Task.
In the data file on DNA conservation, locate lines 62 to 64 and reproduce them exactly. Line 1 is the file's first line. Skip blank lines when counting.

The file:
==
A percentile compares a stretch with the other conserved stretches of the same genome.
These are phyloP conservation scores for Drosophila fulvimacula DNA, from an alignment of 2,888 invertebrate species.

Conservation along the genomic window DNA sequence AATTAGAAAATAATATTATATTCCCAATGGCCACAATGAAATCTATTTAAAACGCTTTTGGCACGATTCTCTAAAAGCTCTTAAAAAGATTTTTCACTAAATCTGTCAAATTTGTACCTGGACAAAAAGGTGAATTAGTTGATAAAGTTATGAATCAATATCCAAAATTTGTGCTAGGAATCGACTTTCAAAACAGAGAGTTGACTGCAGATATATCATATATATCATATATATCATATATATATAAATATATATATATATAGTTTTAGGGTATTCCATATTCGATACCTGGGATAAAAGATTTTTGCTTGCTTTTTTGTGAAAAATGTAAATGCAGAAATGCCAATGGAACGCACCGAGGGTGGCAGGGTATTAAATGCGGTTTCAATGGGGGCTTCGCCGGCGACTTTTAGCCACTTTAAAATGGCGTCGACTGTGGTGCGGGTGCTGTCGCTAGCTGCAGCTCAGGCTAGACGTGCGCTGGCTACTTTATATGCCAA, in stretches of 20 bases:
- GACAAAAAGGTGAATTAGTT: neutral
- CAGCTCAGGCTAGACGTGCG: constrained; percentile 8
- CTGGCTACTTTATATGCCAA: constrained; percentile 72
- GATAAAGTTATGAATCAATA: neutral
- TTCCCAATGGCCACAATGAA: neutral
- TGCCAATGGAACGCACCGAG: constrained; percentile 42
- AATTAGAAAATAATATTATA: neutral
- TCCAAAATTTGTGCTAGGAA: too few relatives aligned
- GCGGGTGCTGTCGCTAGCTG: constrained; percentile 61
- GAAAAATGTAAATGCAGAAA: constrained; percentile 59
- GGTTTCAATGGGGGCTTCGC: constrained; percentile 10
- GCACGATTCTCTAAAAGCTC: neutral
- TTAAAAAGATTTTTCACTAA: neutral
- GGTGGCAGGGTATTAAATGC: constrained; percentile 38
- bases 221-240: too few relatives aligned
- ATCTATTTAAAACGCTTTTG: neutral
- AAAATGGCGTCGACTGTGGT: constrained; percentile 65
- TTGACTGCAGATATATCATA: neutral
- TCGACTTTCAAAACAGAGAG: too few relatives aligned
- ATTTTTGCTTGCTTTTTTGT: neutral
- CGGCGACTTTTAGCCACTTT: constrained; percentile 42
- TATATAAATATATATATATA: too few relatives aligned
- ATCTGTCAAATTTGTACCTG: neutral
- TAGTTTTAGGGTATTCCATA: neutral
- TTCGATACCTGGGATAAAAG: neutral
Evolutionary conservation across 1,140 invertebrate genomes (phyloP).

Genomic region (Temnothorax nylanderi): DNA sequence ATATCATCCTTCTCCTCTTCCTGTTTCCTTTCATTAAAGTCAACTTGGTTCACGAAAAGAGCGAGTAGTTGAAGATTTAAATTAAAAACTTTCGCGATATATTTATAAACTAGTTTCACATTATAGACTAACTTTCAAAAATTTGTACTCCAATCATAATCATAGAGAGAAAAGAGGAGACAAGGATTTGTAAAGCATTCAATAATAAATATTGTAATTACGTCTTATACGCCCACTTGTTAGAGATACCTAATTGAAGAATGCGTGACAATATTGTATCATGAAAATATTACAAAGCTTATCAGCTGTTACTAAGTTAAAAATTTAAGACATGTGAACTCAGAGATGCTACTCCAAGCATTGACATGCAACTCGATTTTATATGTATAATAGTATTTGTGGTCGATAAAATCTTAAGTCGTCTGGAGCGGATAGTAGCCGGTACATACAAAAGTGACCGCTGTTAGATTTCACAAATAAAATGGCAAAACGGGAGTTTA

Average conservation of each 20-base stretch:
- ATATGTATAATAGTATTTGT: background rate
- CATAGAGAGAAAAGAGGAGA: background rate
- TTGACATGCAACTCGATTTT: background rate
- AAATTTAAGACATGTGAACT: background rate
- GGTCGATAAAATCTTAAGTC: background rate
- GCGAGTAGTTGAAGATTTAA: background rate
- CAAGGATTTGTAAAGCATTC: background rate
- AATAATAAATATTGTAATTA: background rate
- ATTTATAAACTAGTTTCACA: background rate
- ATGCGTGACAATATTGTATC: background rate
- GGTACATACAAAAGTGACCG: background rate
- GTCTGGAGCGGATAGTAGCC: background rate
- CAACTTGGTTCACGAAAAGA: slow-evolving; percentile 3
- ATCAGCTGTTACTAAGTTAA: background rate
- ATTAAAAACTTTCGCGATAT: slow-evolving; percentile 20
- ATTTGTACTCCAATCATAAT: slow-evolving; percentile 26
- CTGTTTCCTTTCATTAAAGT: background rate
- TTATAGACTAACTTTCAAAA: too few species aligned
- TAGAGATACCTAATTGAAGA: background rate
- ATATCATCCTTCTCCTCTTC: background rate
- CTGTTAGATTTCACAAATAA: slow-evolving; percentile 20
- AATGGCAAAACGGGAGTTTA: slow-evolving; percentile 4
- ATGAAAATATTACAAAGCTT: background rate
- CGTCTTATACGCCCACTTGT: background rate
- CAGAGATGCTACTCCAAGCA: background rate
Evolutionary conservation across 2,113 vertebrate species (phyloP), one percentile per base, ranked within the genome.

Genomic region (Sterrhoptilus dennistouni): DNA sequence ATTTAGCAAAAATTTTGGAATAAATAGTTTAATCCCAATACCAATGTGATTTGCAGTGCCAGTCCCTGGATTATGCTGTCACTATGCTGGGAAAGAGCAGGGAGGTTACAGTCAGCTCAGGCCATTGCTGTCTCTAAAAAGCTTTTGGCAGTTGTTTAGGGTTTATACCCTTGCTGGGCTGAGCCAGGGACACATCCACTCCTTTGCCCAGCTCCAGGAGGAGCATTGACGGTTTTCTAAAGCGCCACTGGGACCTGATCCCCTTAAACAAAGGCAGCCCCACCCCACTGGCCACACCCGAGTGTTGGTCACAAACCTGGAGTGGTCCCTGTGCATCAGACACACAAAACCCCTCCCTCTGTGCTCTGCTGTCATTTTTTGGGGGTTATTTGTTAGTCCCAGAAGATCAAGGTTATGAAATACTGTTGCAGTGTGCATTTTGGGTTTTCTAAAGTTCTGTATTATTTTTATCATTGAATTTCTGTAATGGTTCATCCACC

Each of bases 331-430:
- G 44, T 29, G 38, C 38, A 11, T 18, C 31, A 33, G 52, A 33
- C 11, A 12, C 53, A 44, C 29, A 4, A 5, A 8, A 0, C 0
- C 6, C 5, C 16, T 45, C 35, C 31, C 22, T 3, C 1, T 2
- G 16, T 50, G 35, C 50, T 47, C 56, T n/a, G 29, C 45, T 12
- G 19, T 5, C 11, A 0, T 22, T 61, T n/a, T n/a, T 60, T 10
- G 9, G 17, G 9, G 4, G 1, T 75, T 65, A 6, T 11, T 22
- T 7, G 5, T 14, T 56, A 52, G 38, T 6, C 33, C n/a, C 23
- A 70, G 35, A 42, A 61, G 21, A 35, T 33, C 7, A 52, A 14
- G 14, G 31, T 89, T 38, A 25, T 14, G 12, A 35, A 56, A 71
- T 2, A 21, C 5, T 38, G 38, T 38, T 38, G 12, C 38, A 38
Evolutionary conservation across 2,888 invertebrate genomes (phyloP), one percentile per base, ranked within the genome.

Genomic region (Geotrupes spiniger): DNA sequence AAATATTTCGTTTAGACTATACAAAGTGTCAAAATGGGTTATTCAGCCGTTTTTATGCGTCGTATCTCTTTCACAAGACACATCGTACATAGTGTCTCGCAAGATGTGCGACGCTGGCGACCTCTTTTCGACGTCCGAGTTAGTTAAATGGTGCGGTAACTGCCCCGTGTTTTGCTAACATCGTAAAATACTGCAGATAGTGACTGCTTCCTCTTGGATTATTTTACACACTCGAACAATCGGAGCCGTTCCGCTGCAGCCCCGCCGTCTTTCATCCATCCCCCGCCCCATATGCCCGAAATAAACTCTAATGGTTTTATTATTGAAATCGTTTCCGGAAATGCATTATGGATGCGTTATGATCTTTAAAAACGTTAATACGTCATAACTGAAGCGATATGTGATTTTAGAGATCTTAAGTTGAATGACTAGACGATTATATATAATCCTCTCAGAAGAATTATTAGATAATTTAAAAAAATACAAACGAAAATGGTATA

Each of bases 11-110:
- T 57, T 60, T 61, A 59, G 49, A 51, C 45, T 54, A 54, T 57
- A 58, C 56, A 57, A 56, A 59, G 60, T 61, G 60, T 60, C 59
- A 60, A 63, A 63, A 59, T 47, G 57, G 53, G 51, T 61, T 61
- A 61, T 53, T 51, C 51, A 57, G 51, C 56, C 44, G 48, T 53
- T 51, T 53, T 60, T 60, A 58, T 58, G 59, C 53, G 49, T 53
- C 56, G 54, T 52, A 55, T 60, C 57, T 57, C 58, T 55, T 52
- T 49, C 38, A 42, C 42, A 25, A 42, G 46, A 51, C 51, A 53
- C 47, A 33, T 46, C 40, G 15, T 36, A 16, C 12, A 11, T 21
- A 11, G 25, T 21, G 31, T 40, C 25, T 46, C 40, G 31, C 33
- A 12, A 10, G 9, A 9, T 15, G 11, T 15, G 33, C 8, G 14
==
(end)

- C 6, C 5, C 16, T 45, C 35, C 31, C 22, T 3, C 1, T 2
- G 16, T 50, G 35, C 50, T 47, C 56, T n/a, G 29, C 45, T 12
- G 19, T 5, C 11, A 0, T 22, T 61, T n/a, T n/a, T 60, T 10